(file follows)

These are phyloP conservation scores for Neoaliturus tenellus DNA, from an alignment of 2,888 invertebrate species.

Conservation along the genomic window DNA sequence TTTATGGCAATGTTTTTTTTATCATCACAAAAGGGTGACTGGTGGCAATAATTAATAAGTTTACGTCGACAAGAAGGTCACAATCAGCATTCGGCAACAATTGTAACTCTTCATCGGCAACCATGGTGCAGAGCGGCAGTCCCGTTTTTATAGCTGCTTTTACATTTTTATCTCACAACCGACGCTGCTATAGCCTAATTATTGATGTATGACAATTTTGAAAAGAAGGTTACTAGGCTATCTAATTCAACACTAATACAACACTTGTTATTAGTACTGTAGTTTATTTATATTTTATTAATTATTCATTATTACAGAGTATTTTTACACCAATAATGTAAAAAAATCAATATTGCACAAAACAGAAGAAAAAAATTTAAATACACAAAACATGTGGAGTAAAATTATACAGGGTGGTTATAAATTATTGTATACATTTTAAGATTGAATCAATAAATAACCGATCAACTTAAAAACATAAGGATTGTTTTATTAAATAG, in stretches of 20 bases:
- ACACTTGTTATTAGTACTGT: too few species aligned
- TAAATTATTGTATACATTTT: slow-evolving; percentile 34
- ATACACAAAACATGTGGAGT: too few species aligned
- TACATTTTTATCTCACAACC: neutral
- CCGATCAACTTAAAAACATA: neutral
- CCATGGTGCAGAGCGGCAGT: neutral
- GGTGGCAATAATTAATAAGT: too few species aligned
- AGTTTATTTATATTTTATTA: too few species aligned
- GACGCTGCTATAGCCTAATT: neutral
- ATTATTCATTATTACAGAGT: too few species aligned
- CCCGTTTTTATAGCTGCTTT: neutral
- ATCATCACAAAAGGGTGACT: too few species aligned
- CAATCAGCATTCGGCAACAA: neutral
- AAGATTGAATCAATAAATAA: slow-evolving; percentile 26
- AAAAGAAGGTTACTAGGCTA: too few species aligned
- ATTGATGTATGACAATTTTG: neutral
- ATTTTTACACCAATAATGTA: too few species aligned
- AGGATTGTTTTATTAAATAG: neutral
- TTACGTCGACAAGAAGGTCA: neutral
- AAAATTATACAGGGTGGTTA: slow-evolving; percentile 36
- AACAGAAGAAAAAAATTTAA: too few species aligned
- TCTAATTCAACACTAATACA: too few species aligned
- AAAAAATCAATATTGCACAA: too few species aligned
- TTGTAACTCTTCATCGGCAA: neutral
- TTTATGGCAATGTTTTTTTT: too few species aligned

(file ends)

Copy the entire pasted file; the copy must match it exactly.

These are phyloP conservation scores for Neoaliturus tenellus DNA, from an alignment of 2,888 invertebrate species.

Conservation along the genomic window DNA sequence TTTATGGCAATGTTTTTTTTATCATCACAAAAGGGTGACTGGTGGCAATAATTAATAAGTTTACGTCGACAAGAAGGTCACAATCAGCATTCGGCAACAATTGTAACTCTTCATCGGCAACCATGGTGCAGAGCGGCAGTCCCGTTTTTATAGCTGCTTTTACATTTTTATCTCACAACCGACGCTGCTATAGCCTAATTATTGATGTATGACAATTTTGAAAAGAAGGTTACTAGGCTATCTAATTCAACACTAATACAACACTTGTTATTAGTACTGTAGTTTATTTATATTTTATTAATTATTCATTATTACAGAGTATTTTTACACCAATAATGTAAAAAAATCAATATTGCACAAAACAGAAGAAAAAAATTTAAATACACAAAACATGTGGAGTAAAATTATACAGGGTGGTTATAAATTATTGTATACATTTTAAGATTGAATCAATAAATAACCGATCAACTTAAAAACATAAGGATTGTTTTATTAAATAG, in stretches of 20 bases:
- ACACTTGTTATTAGTACTGT: too few species aligned
- TAAATTATTGTATACATTTT: slow-evolving; percentile 34
- ATACACAAAACATGTGGAGT: too few species aligned
- TACATTTTTATCTCACAACC: neutral
- CCGATCAACTTAAAAACATA: neutral
- CCATGGTGCAGAGCGGCAGT: neutral
- GGTGGCAATAATTAATAAGT: too few species aligned
- AGTTTATTTATATTTTATTA: too few species aligned
- GACGCTGCTATAGCCTAATT: neutral
- ATTATTCATTATTACAGAGT: too few species aligned
- CCCGTTTTTATAGCTGCTTT: neutral
- ATCATCACAAAAGGGTGACT: too few species aligned
- CAATCAGCATTCGGCAACAA: neutral
- AAGATTGAATCAATAAATAA: slow-evolving; percentile 26
- AAAAGAAGGTTACTAGGCTA: too few species aligned
- ATTGATGTATGACAATTTTG: neutral
- ATTTTTACACCAATAATGTA: too few species aligned
- AGGATTGTTTTATTAAATAG: neutral
- TTACGTCGACAAGAAGGTCA: neutral
- AAAATTATACAGGGTGGTTA: slow-evolving; percentile 36
- AACAGAAGAAAAAAATTTAA: too few species aligned
- TCTAATTCAACACTAATACA: too few species aligned
- AAAAAATCAATATTGCACAA: too few species aligned
- TTGTAACTCTTCATCGGCAA: neutral
- TTTATGGCAATGTTTTTTTT: too few species aligned